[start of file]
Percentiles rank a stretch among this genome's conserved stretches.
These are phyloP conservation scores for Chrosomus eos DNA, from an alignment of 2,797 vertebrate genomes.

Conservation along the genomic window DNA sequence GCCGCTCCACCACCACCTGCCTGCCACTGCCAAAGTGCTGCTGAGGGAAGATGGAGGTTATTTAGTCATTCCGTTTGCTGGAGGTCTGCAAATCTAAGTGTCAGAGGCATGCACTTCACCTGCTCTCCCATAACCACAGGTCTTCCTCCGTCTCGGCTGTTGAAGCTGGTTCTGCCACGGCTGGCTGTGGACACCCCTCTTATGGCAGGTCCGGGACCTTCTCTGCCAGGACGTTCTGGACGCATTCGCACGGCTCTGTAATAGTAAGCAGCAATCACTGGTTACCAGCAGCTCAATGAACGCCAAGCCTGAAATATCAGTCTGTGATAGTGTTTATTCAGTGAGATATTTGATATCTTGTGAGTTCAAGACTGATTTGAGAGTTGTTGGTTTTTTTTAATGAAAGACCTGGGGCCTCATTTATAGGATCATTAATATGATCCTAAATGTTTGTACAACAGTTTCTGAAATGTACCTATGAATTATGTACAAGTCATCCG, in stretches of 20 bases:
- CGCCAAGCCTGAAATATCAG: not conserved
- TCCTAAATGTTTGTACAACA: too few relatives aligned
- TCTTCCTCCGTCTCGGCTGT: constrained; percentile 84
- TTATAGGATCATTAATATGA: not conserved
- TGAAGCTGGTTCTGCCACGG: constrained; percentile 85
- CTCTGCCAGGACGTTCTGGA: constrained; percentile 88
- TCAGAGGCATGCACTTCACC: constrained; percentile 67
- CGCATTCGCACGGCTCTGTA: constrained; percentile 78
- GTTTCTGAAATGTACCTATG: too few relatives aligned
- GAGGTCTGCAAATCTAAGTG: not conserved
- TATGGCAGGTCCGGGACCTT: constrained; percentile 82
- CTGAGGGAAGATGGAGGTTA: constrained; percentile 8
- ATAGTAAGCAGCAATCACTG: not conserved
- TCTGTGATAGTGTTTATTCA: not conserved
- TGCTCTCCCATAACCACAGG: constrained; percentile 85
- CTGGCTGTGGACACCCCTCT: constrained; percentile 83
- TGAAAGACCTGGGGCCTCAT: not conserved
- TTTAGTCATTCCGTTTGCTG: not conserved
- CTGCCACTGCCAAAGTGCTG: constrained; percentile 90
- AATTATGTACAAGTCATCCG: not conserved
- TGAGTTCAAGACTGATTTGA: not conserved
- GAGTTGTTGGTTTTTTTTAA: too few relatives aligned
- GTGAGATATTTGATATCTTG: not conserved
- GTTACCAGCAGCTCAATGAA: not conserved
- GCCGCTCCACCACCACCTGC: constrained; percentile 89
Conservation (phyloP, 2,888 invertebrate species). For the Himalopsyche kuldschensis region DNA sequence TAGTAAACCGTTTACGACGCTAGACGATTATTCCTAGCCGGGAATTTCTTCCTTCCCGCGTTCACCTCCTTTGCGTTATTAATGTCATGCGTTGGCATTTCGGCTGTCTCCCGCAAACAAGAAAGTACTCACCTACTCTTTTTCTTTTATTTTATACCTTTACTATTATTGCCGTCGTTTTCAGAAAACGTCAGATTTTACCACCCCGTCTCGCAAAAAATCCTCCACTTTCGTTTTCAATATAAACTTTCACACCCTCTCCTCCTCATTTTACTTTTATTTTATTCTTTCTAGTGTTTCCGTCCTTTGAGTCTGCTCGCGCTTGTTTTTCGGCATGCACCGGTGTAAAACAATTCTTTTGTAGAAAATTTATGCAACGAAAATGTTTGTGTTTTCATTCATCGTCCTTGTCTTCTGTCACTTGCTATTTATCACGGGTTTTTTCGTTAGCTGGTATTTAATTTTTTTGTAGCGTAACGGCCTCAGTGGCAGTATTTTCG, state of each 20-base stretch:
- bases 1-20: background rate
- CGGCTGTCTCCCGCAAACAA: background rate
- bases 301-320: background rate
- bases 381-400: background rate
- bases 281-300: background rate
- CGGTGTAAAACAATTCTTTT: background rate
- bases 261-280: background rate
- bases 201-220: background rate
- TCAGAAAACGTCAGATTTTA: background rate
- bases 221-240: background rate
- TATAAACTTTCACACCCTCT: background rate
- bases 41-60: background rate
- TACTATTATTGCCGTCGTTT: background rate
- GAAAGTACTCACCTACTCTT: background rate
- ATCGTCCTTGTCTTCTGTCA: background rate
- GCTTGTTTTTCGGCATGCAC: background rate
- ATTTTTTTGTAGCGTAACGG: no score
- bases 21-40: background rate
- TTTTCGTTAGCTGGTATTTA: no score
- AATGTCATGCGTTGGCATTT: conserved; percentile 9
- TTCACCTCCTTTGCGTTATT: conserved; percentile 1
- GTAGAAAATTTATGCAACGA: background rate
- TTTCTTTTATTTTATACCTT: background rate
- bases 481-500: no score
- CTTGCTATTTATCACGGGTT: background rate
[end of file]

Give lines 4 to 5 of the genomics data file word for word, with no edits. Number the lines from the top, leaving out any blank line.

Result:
- CGCCAAGCCTGAAATATCAG: not conserved
- TCCTAAATGTTTGTACAACA: too few relatives aligned